It may be better for the Chiefs to spend a resource like a first round pick on trying to get an elite pass rusher than an elite wide receiver.

 

Here’s the thing to remember about Eric Fisher: He struggled mightily in the first half of the season. From week 13 to the end of the season Fisher had a +2.1 PFF grade and allowed only one sack. There were indications as the season went on that he was getting better and more comfortable with playing tackle in the NFL.

Next season he’ll be moving to his natural left side with an offseason in a NFL weight room under his belt. One could argue he’ll see better pass rushers on the left side but he was already seeing them on the right side as teams were trying to create matchups against him.

If we get through the full 2014 season and Fisher is still struggling then, yes, it’ll be time to start wondering about finding a replacement for him. However, I’d be surprised if we end up having that conversation next year.

 

Yes. In fact, it may be the direction they go with their first round pick.

This may be a surprise to some, but the team may be better now than it was when the season ended. No doubt losing Branden Albert will cause some unease on the left side but it is not out of the question Fisher could be just as good on the left side as Albert.

Aside from Albert, what have the Chiefs really lost? They’ve improved their pass rush ability with the quality Vance Walker signing; potentially improved their middle linebacker situation with Joe Mays taking over for Akeem Jordan; the Chris Owens signing has gone under the radar a little bit but he’s an upgrade over Dunta Robinson without a doubt; the combination of Jenkins, Dressler, and a draft pick will fill the role left empty by McCluster.

As Lyle Graverson said earlier this week, the key for the Chiefs is to continue to develop in the system. This is the first time the Chiefs will have the same head coach, offensive coordinator, and defensive coordinator since the 2006-2007 season. Instead of learning new schemes, the Chiefs will be building on what they already know. This may mean more than anything roster change the Chiefs make this off season.

The schedule will be a lot harder so the win total may be closer to nine or 10 than 13 but the team as a whole should be better.

There’s more work to be put into this but my semi-educated guess is the Chiefs will go either offensive tackle or a defensive front seven player.

When you look at the holes of this team, the history of Dorsey and Reid’s drafts, the philosophy of how they believe games are won, it would seem the answer is Kansas City will take someone who will play on or close to the line of scrimmage.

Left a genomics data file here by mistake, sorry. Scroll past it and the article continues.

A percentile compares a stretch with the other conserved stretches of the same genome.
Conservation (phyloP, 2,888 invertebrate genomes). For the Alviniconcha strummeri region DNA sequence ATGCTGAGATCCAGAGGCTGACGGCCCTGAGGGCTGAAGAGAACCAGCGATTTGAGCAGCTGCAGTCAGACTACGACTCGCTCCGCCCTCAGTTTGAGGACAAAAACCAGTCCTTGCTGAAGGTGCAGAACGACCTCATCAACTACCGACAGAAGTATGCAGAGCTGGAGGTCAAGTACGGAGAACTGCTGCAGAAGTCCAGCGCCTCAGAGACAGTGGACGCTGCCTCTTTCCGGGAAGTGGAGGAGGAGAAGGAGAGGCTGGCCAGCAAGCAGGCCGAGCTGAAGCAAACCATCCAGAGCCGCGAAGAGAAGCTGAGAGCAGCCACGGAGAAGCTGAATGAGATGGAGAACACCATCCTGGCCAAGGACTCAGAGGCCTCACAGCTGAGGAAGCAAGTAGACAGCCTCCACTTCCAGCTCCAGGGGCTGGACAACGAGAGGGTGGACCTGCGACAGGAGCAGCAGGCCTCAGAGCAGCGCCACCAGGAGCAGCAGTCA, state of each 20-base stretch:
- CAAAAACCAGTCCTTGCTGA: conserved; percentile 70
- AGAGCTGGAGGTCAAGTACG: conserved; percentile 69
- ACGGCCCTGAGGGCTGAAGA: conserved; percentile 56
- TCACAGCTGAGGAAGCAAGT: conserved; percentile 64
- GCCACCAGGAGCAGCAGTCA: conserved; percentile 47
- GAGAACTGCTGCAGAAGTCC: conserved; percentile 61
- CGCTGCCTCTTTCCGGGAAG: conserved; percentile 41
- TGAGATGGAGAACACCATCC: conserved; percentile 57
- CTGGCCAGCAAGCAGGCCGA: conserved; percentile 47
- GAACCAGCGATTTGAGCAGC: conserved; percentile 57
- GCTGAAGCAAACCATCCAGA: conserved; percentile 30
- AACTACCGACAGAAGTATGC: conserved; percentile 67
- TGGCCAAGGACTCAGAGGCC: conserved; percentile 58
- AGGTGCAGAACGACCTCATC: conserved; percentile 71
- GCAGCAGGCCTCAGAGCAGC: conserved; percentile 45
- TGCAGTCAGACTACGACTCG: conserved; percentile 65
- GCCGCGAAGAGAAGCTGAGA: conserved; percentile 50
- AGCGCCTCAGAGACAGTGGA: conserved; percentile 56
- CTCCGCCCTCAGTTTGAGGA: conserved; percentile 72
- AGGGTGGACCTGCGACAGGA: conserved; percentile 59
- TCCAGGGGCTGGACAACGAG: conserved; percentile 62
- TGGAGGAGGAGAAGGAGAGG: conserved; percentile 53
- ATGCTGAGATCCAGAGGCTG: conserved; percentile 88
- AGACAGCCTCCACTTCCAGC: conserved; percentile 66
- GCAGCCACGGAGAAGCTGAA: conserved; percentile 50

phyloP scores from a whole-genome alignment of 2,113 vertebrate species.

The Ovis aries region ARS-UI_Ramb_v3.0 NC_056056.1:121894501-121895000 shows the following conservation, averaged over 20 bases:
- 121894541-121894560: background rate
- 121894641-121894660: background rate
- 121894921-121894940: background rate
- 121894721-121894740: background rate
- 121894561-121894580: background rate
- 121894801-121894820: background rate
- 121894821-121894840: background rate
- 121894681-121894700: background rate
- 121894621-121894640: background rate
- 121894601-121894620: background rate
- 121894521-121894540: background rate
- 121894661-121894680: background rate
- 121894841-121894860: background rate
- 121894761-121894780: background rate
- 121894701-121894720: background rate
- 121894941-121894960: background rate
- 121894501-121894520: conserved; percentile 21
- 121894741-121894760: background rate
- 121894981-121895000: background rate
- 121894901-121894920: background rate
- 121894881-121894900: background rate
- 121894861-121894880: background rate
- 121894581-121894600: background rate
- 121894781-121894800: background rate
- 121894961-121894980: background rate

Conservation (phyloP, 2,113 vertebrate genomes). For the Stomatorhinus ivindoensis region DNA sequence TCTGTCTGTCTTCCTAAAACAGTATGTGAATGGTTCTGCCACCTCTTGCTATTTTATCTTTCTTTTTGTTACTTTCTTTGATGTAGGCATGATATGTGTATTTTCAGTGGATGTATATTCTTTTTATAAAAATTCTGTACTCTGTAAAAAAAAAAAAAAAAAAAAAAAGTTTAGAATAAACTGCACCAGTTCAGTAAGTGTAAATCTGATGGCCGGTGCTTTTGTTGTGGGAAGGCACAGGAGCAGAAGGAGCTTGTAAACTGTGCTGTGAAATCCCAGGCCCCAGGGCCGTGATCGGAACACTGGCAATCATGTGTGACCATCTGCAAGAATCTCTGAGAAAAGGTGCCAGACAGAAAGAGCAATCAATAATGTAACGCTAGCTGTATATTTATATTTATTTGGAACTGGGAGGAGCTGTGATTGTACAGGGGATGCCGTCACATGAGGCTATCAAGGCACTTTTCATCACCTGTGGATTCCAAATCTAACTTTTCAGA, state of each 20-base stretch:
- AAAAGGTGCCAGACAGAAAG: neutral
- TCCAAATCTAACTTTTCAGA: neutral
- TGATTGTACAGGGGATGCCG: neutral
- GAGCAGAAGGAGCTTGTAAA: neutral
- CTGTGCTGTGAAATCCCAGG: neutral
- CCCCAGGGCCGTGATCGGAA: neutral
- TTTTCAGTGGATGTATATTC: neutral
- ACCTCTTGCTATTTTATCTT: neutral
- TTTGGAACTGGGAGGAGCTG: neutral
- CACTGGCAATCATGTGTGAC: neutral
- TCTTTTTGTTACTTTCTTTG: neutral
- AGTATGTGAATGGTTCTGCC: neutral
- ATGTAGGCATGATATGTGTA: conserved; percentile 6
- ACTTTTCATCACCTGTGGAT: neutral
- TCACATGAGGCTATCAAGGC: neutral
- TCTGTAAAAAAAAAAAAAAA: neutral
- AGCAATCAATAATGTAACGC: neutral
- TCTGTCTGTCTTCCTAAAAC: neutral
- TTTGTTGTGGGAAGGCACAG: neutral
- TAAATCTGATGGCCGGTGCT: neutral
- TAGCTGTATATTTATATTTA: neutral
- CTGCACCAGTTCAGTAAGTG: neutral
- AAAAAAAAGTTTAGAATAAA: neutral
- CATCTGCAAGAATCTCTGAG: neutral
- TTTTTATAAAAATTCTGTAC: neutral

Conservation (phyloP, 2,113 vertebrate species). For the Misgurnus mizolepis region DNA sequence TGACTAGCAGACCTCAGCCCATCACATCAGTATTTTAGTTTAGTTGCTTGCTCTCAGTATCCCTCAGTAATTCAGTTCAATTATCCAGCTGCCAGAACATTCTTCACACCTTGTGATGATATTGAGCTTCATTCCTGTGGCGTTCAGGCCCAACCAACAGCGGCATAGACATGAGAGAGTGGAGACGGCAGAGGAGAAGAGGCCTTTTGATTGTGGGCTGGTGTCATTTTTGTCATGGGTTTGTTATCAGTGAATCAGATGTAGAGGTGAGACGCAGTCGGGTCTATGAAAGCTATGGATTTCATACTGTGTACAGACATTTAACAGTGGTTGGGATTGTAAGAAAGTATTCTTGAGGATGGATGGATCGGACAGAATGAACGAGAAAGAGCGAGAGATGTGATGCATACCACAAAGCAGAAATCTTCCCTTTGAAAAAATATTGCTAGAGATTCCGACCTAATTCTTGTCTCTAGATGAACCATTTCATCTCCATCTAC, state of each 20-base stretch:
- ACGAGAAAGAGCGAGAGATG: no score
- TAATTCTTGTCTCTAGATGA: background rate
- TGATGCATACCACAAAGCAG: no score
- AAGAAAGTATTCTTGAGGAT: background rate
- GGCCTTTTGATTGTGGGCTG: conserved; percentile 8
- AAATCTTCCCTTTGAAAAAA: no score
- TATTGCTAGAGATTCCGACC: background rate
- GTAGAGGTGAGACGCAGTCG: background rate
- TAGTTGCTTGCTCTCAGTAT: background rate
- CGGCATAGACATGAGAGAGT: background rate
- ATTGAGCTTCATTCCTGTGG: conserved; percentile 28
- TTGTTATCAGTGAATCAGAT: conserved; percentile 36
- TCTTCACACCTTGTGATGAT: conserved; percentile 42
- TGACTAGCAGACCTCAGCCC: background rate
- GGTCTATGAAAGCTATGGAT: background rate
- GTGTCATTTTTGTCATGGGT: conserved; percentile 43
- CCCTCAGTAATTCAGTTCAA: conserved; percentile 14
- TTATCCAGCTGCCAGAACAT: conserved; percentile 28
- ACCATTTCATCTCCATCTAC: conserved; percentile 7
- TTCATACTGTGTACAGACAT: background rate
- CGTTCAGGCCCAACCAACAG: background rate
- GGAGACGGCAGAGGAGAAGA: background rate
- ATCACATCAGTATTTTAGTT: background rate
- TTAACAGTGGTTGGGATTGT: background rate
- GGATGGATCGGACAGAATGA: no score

Now, this would change if the Chiefs were to trade out of the first round. The likelihood the Chiefs take a wide receiver increases, I think, if the Chiefs’ first pick end up in the second round. There is a reason for that line of thinking that’ll discuss in a later post, but if you’re on the “draft a wide receiver” bandwagon then root for the Chiefs to trade down.

Sanders Commings. Sanders Commings. Sanders Commings. The more and more you watch film of the way Seattle and San Francisco play, the more and more one realizes why the Chiefs are so anxious to get Commings on the field.

In short: speed, size, toughness, ball skills. That’s what Commings brings to the table and that’s what the Chiefs need at the free safety spot.

It is all about philosophy.

Kansas City’s cap situation doesn’t help, but Dorsey isn’t going to overpay players to keep them here unless they are vital to the team’s success. None of the players the Chiefs lost to free agency would fit that description.

Dorsey believes in building through the draft and making small, strategic free agency signings. This will not be the last time the Chiefs will be this “inactive” in free agency. This is the new norm.

All three of those signings are upgrades from the player they are replacing. They’re not necessarily significant upgrades, so expecting massive production would not be wise, but they are all better at filling the role the Chiefs need them to fill within the scheme Bob Sutton runs.

Walker is going to bring pressure on passing downs on the defensive line. This is something Tyson Jackson could never figure out. Kansas City’s entire defensive scheme is predicated on bringing consistent pressure up front. If you’re not contributing to the pressure then you’re not contributing anything.

Owens is a quality cornerback who can contribute in different ways – special teams, pass rush, coverage, run defense. He’ll take Dunta Robinson‘s spot on the roster, a guy who could not play special teams, pass rush, cover, or run defend.

This is what Joe Mays brings to the table: